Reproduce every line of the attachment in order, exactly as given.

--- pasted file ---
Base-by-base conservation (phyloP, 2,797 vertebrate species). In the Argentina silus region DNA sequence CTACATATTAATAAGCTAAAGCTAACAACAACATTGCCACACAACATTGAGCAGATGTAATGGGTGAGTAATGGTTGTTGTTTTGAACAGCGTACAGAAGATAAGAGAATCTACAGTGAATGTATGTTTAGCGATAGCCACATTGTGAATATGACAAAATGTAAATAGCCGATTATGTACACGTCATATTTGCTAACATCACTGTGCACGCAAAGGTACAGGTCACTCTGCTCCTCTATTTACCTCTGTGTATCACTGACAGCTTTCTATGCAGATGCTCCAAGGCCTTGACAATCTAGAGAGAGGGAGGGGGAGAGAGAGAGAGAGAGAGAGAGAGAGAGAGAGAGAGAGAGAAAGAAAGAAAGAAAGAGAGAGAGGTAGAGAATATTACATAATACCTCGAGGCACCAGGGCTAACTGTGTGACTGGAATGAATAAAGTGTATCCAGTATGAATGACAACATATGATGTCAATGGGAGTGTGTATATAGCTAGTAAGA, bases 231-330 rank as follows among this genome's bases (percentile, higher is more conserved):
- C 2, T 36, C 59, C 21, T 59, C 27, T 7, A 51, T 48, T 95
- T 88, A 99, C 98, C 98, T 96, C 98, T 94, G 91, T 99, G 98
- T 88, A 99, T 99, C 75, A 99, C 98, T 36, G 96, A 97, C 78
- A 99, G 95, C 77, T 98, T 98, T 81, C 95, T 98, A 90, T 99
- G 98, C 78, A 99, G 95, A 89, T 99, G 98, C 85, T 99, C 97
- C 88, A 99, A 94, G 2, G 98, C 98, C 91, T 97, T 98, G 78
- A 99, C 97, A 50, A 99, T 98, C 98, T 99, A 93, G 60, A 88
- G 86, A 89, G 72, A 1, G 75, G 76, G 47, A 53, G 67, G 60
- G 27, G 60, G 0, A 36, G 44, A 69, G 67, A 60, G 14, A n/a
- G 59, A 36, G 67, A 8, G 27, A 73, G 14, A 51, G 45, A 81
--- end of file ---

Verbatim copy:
Base-by-base conservation (phyloP, 2,797 vertebrate species). In the Argentina silus region DNA sequence CTACATATTAATAAGCTAAAGCTAACAACAACATTGCCACACAACATTGAGCAGATGTAATGGGTGAGTAATGGTTGTTGTTTTGAACAGCGTACAGAAGATAAGAGAATCTACAGTGAATGTATGTTTAGCGATAGCCACATTGTGAATATGACAAAATGTAAATAGCCGATTATGTACACGTCATATTTGCTAACATCACTGTGCACGCAAAGGTACAGGTCACTCTGCTCCTCTATTTACCTCTGTGTATCACTGACAGCTTTCTATGCAGATGCTCCAAGGCCTTGACAATCTAGAGAGAGGGAGGGGGAGAGAGAGAGAGAGAGAGAGAGAGAGAGAGAGAGAGAGAGAAAGAAAGAAAGAAAGAGAGAGAGGTAGAGAATATTACATAATACCTCGAGGCACCAGGGCTAACTGTGTGACTGGAATGAATAAAGTGTATCCAGTATGAATGACAACATATGATGTCAATGGGAGTGTGTATATAGCTAGTAAGA, bases 231-330 rank as follows among this genome's bases (percentile, higher is more conserved):
- C 2, T 36, C 59, C 21, T 59, C 27, T 7, A 51, T 48, T 95
- T 88, A 99, C 98, C 98, T 96, C 98, T 94, G 91, T 99, G 98
- T 88, A 99, T 99, C 75, A 99, C 98, T 36, G 96, A 97, C 78
- A 99, G 95, C 77, T 98, T 98, T 81, C 95, T 98, A 90, T 99
- G 98, C 78, A 99, G 95, A 89, T 99, G 98, C 85, T 99, C 97
- C 88, A 99, A 94, G 2, G 98, C 98, C 91, T 97, T 98, G 78
- A 99, C 97, A 50, A 99, T 98, C 98, T 99, A 93, G 60, A 88
- G 86, A 89, G 72, A 1, G 75, G 76, G 47, A 53, G 67, G 60
- G 27, G 60, G 0, A 36, G 44, A 69, G 67, A 60, G 14, A n/a
- G 59, A 36, G 67, A 8, G 27, A 73, G 14, A 51, G 45, A 81